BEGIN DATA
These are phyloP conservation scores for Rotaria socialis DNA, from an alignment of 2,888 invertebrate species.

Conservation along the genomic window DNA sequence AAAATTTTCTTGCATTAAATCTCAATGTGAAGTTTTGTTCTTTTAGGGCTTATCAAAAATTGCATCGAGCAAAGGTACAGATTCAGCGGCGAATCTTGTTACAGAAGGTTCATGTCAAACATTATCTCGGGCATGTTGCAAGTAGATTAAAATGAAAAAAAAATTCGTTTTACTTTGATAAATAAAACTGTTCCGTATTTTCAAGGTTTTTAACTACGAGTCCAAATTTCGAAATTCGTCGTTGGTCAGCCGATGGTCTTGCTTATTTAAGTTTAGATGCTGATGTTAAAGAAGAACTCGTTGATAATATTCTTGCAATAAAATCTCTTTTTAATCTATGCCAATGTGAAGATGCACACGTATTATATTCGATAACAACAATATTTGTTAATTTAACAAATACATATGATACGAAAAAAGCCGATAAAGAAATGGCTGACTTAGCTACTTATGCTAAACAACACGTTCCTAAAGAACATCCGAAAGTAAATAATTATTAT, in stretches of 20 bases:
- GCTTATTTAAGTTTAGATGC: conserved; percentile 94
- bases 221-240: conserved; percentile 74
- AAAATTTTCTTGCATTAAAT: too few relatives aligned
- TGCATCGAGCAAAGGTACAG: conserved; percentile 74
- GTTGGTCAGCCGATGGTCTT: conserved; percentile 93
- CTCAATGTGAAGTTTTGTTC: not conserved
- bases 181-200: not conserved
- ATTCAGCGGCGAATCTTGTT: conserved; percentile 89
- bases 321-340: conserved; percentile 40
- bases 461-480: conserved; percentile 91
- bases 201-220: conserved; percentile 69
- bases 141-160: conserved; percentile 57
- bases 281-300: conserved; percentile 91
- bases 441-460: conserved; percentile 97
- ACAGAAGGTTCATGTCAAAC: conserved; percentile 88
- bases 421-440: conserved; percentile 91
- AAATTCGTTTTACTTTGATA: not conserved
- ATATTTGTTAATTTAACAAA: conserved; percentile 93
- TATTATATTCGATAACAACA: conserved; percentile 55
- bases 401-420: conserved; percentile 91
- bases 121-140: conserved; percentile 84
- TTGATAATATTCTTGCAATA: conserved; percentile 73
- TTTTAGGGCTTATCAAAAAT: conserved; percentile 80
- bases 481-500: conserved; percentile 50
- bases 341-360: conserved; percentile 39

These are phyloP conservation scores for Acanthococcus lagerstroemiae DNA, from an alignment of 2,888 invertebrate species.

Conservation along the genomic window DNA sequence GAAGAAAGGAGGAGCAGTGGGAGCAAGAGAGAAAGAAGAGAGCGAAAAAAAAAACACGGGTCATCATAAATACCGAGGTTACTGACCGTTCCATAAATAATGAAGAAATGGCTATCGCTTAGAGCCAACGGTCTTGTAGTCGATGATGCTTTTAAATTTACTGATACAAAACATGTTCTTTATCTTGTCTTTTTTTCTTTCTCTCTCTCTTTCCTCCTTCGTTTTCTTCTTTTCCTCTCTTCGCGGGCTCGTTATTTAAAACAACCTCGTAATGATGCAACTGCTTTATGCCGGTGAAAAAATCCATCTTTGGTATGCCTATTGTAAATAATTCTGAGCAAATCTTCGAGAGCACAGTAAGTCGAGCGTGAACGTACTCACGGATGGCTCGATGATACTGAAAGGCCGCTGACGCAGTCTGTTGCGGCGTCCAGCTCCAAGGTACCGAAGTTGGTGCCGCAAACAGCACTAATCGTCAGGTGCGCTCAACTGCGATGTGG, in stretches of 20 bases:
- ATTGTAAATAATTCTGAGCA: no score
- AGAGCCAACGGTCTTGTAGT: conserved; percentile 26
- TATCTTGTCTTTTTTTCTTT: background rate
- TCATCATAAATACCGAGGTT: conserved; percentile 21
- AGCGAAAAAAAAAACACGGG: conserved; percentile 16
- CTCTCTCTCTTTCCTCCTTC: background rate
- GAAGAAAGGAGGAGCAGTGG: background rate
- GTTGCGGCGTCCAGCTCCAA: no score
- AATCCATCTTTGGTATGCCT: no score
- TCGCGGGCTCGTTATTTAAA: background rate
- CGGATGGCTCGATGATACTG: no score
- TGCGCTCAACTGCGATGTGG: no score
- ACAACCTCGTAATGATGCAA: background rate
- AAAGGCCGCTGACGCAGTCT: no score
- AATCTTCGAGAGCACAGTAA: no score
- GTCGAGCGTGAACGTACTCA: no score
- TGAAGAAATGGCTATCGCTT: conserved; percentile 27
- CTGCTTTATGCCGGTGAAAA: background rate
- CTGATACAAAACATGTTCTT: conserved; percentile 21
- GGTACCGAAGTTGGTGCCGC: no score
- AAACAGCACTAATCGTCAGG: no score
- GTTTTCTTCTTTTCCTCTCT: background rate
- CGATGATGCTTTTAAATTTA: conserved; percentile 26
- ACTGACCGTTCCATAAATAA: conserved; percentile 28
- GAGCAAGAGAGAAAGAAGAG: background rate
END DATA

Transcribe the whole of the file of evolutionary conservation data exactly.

These are phyloP conservation scores for Rotaria socialis DNA, from an alignment of 2,888 invertebrate species.

Conservation along the genomic window DNA sequence AAAATTTTCTTGCATTAAATCTCAATGTGAAGTTTTGTTCTTTTAGGGCTTATCAAAAATTGCATCGAGCAAAGGTACAGATTCAGCGGCGAATCTTGTTACAGAAGGTTCATGTCAAACATTATCTCGGGCATGTTGCAAGTAGATTAAAATGAAAAAAAAATTCGTTTTACTTTGATAAATAAAACTGTTCCGTATTTTCAAGGTTTTTAACTACGAGTCCAAATTTCGAAATTCGTCGTTGGTCAGCCGATGGTCTTGCTTATTTAAGTTTAGATGCTGATGTTAAAGAAGAACTCGTTGATAATATTCTTGCAATAAAATCTCTTTTTAATCTATGCCAATGTGAAGATGCACACGTATTATATTCGATAACAACAATATTTGTTAATTTAACAAATACATATGATACGAAAAAAGCCGATAAAGAAATGGCTGACTTAGCTACTTATGCTAAACAACACGTTCCTAAAGAACATCCGAAAGTAAATAATTATTAT, in stretches of 20 bases:
- GCTTATTTAAGTTTAGATGC: conserved; percentile 94
- bases 221-240: conserved; percentile 74
- AAAATTTTCTTGCATTAAAT: too few relatives aligned
- TGCATCGAGCAAAGGTACAG: conserved; percentile 74
- GTTGGTCAGCCGATGGTCTT: conserved; percentile 93
- CTCAATGTGAAGTTTTGTTC: not conserved
- bases 181-200: not conserved
- ATTCAGCGGCGAATCTTGTT: conserved; percentile 89
- bases 321-340: conserved; percentile 40
- bases 461-480: conserved; percentile 91
- bases 201-220: conserved; percentile 69
- bases 141-160: conserved; percentile 57
- bases 281-300: conserved; percentile 91
- bases 441-460: conserved; percentile 97
- ACAGAAGGTTCATGTCAAAC: conserved; percentile 88
- bases 421-440: conserved; percentile 91
- AAATTCGTTTTACTTTGATA: not conserved
- ATATTTGTTAATTTAACAAA: conserved; percentile 93
- TATTATATTCGATAACAACA: conserved; percentile 55
- bases 401-420: conserved; percentile 91
- bases 121-140: conserved; percentile 84
- TTGATAATATTCTTGCAATA: conserved; percentile 73
- TTTTAGGGCTTATCAAAAAT: conserved; percentile 80
- bases 481-500: conserved; percentile 50
- bases 341-360: conserved; percentile 39

These are phyloP conservation scores for Acanthococcus lagerstroemiae DNA, from an alignment of 2,888 invertebrate species.

Conservation along the genomic window DNA sequence GAAGAAAGGAGGAGCAGTGGGAGCAAGAGAGAAAGAAGAGAGCGAAAAAAAAAACACGGGTCATCATAAATACCGAGGTTACTGACCGTTCCATAAATAATGAAGAAATGGCTATCGCTTAGAGCCAACGGTCTTGTAGTCGATGATGCTTTTAAATTTACTGATACAAAACATGTTCTTTATCTTGTCTTTTTTTCTTTCTCTCTCTCTTTCCTCCTTCGTTTTCTTCTTTTCCTCTCTTCGCGGGCTCGTTATTTAAAACAACCTCGTAATGATGCAACTGCTTTATGCCGGTGAAAAAATCCATCTTTGGTATGCCTATTGTAAATAATTCTGAGCAAATCTTCGAGAGCACAGTAAGTCGAGCGTGAACGTACTCACGGATGGCTCGATGATACTGAAAGGCCGCTGACGCAGTCTGTTGCGGCGTCCAGCTCCAAGGTACCGAAGTTGGTGCCGCAAACAGCACTAATCGTCAGGTGCGCTCAACTGCGATGTGG, in stretches of 20 bases:
- ATTGTAAATAATTCTGAGCA: no score
- AGAGCCAACGGTCTTGTAGT: conserved; percentile 26
- TATCTTGTCTTTTTTTCTTT: background rate
- TCATCATAAATACCGAGGTT: conserved; percentile 21
- AGCGAAAAAAAAAACACGGG: conserved; percentile 16
- CTCTCTCTCTTTCCTCCTTC: background rate
- GAAGAAAGGAGGAGCAGTGG: background rate
- GTTGCGGCGTCCAGCTCCAA: no score
- AATCCATCTTTGGTATGCCT: no score
- TCGCGGGCTCGTTATTTAAA: background rate
- CGGATGGCTCGATGATACTG: no score
- TGCGCTCAACTGCGATGTGG: no score
- ACAACCTCGTAATGATGCAA: background rate
- AAAGGCCGCTGACGCAGTCT: no score
- AATCTTCGAGAGCACAGTAA: no score
- GTCGAGCGTGAACGTACTCA: no score
- TGAAGAAATGGCTATCGCTT: conserved; percentile 27
- CTGCTTTATGCCGGTGAAAA: background rate
- CTGATACAAAACATGTTCTT: conserved; percentile 21
- GGTACCGAAGTTGGTGCCGC: no score
- AAACAGCACTAATCGTCAGG: no score
- GTTTTCTTCTTTTCCTCTCT: background rate
- CGATGATGCTTTTAAATTTA: conserved; percentile 26
- ACTGACCGTTCCATAAATAA: conserved; percentile 28
- GAGCAAGAGAGAAAGAAGAG: background rate